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Coach, Inc. v. Jin

United States District Court, Third Circuit

October 7, 2013



KEVIN McNULTY, District Judge.

This case arose after the United States Customs and Border Protection agency informed Plaintiffs Coach, Inc. and Coach Services, Inc. ("Coach") that it seized a shipment of counterfeit handbags at Port Newark in September 2009. The shipment's consignee was Defendant Mingliang International Trading, Inc., 132-42 41st Avenue, 1st Floor, Flushing, New York. Coach alleges, based on documents it has obtained, that there have been numerous identical shipments of counterfeit bags, some of which were directed to 132-42 41st Avenue in Flushing. Coach has obtained default judgments or dismissed the complaint as against all defendants but one. ( See ECF Nos. 32-36). As to that remaining defendant, Lin Hu Jin ("Lin"), Coach now moves for summary judgment.

Coach falls woefully short of the standard set forth in Federal Rule of Civil Procedure 56. It has effectively sketched out a basis for investigating Lin, not for entering summary judgment against him. Its motion is denied without oral argument. See Fed.R.Civ.P. 78(b).

Material Facts

i. Lin's connection to this matter

Lin, with his then-wife, leased space at 132-42 41st Avenue in Flushing from 2006 through April 2012. Lin states, and Coach has not disputed, that they were in the business of subletting their entire leasehold to short-term visitors from China, and that their office was located on the first floor. One of the office's phone numbers appears on two of the ten shipping invoices which, according to Coach, pertain to alleged illegal shipments. On this limited factual basis, Coach contends that Lin and the other defendants, who have defaulted, "orchestrated a long-running conspiracy to willfully purchase, import, distribute, offer for sale, and/or sell in the U.S. more than $105 million dollars' worth of counterfeit handbags."

Lin stated, at his deposition, that he is a native of China who came to the United States in 2001, eventually making his way to the Flushing neighborhood of Queens. He married Geng Yun Liu in 2008. They had a daughter together, but divorced in April 2012. (Deposition Transcript at 28:16-31:25, Bigham Cert. Ex. G). Lin stated that over the last several years, he has done a variety of temporary jobs, ranging from restaurant waiter to sushi preparer to furniture hauler. In addition, he and his wife made money by subleasing rooms to Chinese visitors and students. ( Id. at 51:6-57:8). Starting in early 2006, his soon-to-be wife leased the first and third floor of 132-42 41st Avenue, and he assisted her in the business of subletting rooms on those floors. ( Id. at 51:6-52:25; 64:9-15). By 2008, they also leased the fourth, second, and basement floors of the building, for the similar purpose of subletting the spaces. ( Id. at 56:9-60:12; 137:4-139:19). They did not live in the building. ( Id. at 54:12-54:24). Lin also stated that one of the phone numbers associated with the first floor of the building was XXX-XXX-XXXX, and that he and his wife used it as an office line for their subletting business. ( Id. at 110:11-116:24).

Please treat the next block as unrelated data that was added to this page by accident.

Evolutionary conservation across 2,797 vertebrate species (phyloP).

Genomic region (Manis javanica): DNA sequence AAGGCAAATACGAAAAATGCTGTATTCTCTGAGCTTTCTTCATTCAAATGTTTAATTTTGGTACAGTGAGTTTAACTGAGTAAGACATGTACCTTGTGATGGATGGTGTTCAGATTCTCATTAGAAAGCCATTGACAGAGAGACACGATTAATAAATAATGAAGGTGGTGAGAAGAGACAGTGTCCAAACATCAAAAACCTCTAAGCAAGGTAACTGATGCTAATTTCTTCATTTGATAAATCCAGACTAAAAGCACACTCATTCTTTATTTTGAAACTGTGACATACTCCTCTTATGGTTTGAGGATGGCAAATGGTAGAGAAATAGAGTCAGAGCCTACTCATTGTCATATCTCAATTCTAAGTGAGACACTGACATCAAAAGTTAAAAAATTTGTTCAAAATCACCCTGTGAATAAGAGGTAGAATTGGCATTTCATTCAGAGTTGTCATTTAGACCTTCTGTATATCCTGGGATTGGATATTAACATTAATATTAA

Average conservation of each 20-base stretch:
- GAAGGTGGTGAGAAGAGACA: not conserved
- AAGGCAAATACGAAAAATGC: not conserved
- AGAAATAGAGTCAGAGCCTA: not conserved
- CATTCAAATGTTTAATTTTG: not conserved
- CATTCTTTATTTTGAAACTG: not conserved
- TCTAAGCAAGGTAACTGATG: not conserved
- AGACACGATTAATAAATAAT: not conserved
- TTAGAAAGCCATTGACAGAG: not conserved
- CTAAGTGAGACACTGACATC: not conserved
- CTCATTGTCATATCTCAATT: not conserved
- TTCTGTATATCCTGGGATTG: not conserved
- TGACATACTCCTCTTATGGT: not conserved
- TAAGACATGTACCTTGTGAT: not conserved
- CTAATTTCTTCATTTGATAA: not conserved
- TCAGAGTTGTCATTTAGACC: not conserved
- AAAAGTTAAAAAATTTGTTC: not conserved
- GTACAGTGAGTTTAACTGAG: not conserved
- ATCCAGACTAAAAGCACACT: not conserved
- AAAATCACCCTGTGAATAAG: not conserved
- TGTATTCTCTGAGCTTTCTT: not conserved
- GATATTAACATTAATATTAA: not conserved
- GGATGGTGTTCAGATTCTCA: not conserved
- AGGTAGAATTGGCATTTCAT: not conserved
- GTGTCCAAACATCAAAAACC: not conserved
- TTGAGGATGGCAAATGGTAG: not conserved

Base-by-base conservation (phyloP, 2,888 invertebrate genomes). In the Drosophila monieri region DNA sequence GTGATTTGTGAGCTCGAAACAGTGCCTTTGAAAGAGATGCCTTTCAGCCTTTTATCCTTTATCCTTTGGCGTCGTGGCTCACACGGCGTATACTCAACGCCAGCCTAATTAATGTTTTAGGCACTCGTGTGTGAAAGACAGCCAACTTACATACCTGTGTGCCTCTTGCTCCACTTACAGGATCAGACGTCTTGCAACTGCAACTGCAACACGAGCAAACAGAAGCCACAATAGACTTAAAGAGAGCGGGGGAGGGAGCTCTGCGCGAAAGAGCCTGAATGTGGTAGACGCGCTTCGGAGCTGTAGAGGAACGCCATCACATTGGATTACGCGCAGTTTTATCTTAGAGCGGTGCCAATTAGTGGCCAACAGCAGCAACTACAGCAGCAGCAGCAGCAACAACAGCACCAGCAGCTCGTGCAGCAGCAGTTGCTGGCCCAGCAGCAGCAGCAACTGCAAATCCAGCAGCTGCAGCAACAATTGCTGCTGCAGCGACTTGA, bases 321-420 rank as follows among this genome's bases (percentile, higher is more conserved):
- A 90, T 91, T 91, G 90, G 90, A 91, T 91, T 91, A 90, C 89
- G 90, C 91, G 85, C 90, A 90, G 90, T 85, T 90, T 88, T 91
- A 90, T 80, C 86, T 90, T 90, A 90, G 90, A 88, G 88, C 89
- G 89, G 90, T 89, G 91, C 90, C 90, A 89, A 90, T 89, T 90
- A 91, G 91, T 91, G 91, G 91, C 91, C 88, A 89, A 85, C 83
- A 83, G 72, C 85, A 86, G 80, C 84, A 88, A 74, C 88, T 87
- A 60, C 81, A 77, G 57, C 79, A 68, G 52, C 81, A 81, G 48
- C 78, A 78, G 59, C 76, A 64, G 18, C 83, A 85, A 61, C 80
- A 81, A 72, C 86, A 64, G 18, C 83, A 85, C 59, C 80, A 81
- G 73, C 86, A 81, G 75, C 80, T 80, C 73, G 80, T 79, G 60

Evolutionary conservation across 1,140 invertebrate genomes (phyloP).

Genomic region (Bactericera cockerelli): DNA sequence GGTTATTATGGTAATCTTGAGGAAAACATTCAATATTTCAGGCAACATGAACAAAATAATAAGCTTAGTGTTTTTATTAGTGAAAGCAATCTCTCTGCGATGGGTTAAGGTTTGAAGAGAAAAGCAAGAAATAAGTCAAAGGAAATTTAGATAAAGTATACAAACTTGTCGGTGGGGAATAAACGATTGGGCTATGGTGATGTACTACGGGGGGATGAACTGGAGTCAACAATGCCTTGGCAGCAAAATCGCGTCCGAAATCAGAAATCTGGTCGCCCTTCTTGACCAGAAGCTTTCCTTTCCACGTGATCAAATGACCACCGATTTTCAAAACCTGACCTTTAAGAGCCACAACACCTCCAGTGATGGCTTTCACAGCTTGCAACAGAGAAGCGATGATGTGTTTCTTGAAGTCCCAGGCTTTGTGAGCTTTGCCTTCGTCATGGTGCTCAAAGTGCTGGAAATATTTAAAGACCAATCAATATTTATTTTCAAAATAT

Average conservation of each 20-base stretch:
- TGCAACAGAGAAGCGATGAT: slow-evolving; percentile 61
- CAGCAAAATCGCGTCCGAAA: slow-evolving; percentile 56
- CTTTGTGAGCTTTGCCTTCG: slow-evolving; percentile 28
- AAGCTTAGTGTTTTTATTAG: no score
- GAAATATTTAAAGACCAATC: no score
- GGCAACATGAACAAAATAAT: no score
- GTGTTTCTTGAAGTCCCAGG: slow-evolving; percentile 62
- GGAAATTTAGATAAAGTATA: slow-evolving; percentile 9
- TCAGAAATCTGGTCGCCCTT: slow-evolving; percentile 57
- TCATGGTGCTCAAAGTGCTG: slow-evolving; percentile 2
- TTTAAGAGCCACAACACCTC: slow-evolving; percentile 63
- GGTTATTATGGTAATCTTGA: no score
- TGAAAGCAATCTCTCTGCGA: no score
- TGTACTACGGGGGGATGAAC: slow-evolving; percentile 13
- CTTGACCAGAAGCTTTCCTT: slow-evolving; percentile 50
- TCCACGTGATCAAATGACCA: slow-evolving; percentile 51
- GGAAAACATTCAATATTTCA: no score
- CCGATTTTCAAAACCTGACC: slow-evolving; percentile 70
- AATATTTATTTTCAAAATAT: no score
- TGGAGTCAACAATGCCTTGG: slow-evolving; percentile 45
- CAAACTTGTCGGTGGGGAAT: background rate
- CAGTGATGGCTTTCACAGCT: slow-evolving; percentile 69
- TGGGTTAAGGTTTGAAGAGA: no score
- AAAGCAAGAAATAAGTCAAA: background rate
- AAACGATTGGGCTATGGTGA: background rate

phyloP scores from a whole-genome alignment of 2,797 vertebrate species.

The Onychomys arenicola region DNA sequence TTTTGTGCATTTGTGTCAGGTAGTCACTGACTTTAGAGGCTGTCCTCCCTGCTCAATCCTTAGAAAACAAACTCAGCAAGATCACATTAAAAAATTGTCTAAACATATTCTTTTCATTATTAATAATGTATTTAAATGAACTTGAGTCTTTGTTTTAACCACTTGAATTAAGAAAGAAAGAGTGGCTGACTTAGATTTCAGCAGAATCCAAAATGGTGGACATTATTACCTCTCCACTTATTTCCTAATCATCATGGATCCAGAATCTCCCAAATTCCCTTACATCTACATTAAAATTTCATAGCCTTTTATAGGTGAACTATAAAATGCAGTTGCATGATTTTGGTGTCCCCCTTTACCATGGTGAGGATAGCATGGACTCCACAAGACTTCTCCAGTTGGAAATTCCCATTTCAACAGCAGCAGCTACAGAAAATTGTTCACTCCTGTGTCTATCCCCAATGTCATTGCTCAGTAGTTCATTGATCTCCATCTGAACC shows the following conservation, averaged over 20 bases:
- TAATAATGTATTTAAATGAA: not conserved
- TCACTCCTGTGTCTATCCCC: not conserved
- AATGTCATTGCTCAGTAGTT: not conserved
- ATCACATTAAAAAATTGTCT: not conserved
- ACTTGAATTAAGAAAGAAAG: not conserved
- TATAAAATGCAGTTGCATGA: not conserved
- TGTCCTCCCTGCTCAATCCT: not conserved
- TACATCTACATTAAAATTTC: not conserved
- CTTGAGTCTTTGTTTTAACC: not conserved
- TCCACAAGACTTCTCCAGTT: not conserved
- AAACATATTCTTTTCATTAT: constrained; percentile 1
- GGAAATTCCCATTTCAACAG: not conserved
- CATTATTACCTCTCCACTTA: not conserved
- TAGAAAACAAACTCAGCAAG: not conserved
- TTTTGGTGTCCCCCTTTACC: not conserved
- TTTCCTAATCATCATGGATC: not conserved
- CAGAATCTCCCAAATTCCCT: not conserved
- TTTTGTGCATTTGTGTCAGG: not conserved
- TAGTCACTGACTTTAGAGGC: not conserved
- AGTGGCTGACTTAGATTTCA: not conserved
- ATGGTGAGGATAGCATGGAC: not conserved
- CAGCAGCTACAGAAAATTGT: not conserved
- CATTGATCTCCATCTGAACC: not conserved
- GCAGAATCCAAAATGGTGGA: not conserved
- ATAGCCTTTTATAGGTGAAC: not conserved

In its first amended complaint, Coach makes no specific allegation regarding Lin except to say that Lin "is an individual who resides at 132-42 41st Avenue, Flushing, New York." The complaint also alleges that Defendant Mingliang Jiang resided at the same address and Defendant Mingliang International Trading, Inc. ("Mingliang") used the same address as its primary place of business. It does not allege any further connection between Lin and these Defendants.

ii. The Shipments in Question

Coach has offered uncontradicted evidence that U.S. Customs and Border Protection (CBP) seized 30, 150 counterfeit Coach handbags domestically valued at $162, 004.00 at Port Newark on September 3, 2009 (Bigham Cert. Exs. B, D). CBP stated, in its October 5, 2009 report to Coach, that the "import date" of the merchandise, by way of the vessel "NYK Delphinus, " was also September 3, 2009. CBP estimated that the bags, if authentic, would represent $10.5 million in retail value, and reported that the ultimate consignee of the merchandise was MingLiang International Trading, 132-42 41st Ave., 1st Floor, Flushing, New York, 11355. ( Id. ).

Coach alleges that this shipment of handbags was falsely manifested as 220 cartons of alkaline batteries and that the consignee of the shipment had a phone number of XXX-XXX-XXXX. For this, Coach relies on an Arrival Notice/Freight Notice dated June 16, 2009, which describes a shipment to Mingliang on board the NYK Delphinus, with an estimated time of arrival of June 21, 2009. (Bigham Cert. Ex. E). Coach has not established that this Invoice relates to the shipment seized in September.

Coach also offers notices and invoices evidencing the following ten shipments, all but one of which are described as 220 cartons of alkaline batteries:


Even indulging the problematic assumption that invoice no. 8 relates to the shipment of counterfeit bags seized by CBP in September 2009, this list contains just one other ...

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